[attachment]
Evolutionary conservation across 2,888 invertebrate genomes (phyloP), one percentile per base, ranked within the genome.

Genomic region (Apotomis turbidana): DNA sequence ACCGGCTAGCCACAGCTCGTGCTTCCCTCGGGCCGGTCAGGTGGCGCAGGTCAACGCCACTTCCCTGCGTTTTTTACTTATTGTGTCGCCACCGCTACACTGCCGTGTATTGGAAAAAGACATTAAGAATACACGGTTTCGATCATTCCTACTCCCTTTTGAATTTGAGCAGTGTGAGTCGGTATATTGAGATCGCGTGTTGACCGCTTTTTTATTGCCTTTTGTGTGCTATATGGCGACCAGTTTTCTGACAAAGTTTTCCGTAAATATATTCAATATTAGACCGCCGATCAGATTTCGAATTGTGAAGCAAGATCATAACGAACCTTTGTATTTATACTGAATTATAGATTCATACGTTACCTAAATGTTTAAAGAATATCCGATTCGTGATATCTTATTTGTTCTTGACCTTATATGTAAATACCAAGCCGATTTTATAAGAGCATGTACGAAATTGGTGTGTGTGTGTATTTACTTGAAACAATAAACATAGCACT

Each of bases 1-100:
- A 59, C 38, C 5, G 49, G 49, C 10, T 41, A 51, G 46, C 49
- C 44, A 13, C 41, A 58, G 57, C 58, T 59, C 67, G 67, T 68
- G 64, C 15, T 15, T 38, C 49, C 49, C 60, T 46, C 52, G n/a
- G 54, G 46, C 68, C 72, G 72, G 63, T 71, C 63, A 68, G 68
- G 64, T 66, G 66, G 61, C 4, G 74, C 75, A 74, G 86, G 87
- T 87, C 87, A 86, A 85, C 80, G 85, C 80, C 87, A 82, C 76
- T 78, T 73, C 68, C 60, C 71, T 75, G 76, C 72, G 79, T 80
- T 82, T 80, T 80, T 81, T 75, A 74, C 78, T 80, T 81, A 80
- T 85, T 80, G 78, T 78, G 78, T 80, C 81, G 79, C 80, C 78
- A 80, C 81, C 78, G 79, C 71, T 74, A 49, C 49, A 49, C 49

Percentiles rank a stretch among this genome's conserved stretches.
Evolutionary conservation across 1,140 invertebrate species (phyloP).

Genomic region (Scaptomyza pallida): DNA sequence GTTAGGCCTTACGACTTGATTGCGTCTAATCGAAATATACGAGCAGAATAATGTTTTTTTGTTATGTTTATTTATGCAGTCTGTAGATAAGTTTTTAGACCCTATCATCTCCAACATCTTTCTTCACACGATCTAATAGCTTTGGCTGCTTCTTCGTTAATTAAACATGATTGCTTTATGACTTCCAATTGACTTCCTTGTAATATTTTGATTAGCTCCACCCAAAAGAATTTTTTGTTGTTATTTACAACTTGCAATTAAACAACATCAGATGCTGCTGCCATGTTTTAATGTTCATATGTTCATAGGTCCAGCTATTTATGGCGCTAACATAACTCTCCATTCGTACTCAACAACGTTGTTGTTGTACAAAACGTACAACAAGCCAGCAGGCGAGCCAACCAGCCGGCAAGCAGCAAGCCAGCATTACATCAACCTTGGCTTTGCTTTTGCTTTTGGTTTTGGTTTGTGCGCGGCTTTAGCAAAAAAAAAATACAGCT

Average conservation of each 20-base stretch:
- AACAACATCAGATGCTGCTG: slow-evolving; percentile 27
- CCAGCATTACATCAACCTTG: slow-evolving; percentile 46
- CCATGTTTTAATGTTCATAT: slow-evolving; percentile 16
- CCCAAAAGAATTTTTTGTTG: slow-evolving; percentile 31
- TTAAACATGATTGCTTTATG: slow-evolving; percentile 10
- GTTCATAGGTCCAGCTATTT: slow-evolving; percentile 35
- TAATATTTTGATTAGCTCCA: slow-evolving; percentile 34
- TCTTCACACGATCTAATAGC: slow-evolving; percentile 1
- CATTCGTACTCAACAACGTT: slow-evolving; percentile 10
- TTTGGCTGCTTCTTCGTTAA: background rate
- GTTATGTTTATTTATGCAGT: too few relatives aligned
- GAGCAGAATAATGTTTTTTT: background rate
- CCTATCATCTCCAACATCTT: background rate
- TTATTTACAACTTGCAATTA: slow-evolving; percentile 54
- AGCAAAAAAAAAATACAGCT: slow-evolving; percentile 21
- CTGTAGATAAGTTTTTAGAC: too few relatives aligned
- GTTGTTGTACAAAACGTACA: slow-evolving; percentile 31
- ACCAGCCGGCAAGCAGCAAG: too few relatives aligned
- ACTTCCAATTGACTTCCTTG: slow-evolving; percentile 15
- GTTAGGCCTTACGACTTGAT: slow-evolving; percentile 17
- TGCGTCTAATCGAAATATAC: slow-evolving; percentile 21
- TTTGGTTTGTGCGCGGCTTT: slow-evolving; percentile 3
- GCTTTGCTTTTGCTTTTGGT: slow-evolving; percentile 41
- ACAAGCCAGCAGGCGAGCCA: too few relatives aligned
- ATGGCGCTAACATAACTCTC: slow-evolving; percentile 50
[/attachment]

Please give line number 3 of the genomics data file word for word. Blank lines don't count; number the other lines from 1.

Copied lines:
Each of bases 1-100: